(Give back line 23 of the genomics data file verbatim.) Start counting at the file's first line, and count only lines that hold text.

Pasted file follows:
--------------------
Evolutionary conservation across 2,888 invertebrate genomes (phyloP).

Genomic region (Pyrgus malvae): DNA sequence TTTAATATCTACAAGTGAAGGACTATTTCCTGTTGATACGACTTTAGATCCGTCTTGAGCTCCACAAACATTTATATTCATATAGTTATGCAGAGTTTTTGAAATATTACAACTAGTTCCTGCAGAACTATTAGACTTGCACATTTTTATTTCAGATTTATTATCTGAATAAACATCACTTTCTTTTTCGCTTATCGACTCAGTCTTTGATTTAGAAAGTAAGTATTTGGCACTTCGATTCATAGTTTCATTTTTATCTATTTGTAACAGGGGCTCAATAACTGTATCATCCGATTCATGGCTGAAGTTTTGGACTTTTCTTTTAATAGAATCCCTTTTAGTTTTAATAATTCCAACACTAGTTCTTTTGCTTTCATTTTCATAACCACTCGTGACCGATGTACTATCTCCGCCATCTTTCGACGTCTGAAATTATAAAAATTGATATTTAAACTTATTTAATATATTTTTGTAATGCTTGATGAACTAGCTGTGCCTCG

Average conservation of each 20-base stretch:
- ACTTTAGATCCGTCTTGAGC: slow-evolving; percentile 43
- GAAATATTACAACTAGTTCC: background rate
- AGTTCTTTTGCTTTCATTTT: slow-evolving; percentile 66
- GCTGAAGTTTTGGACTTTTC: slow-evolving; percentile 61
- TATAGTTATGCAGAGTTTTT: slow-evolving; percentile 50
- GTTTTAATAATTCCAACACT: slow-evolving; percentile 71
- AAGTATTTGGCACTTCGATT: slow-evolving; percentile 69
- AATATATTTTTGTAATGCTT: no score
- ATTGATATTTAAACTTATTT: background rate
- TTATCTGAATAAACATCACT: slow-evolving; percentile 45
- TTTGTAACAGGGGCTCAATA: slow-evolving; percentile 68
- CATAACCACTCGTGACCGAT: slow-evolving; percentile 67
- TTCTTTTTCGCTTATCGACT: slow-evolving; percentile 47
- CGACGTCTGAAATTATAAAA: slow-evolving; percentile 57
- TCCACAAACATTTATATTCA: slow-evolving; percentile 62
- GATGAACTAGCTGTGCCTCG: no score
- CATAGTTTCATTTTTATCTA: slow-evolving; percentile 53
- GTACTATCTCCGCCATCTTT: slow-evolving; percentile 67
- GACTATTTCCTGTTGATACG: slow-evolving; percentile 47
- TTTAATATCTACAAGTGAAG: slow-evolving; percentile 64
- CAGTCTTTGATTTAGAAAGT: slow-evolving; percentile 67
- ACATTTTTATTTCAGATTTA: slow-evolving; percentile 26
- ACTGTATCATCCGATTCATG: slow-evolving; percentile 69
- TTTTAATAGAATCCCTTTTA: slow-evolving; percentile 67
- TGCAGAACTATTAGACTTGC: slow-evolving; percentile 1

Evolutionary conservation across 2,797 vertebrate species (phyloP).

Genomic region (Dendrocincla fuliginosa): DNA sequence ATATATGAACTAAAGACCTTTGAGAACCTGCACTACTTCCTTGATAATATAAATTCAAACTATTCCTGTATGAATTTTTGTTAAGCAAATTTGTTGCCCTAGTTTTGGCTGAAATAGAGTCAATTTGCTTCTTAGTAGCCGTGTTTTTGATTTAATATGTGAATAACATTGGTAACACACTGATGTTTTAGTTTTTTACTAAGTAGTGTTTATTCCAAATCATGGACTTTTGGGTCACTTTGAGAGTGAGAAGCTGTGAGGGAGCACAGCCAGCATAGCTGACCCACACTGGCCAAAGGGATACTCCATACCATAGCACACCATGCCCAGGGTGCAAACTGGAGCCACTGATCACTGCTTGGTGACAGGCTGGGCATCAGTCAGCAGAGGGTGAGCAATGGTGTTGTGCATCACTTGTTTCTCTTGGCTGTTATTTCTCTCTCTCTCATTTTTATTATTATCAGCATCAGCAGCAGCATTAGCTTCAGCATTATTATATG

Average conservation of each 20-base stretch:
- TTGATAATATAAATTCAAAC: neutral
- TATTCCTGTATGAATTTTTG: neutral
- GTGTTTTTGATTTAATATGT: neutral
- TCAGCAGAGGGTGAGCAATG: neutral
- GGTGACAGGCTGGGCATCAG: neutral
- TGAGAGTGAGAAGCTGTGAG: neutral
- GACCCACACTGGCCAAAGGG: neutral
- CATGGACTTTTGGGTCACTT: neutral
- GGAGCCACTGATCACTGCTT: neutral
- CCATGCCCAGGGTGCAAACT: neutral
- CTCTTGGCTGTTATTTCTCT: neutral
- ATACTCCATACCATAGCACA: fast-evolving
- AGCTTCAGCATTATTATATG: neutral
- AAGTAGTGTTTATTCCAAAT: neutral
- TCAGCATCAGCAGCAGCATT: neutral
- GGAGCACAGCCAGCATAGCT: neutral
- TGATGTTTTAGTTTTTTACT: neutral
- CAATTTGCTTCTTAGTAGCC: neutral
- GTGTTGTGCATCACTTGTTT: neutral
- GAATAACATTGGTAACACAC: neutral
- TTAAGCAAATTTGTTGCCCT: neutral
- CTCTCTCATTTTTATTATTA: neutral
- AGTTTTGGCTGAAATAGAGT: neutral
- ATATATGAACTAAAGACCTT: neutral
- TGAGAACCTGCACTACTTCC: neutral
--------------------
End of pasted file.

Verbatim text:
- TTTAATATCTACAAGTGAAG: slow-evolving; percentile 64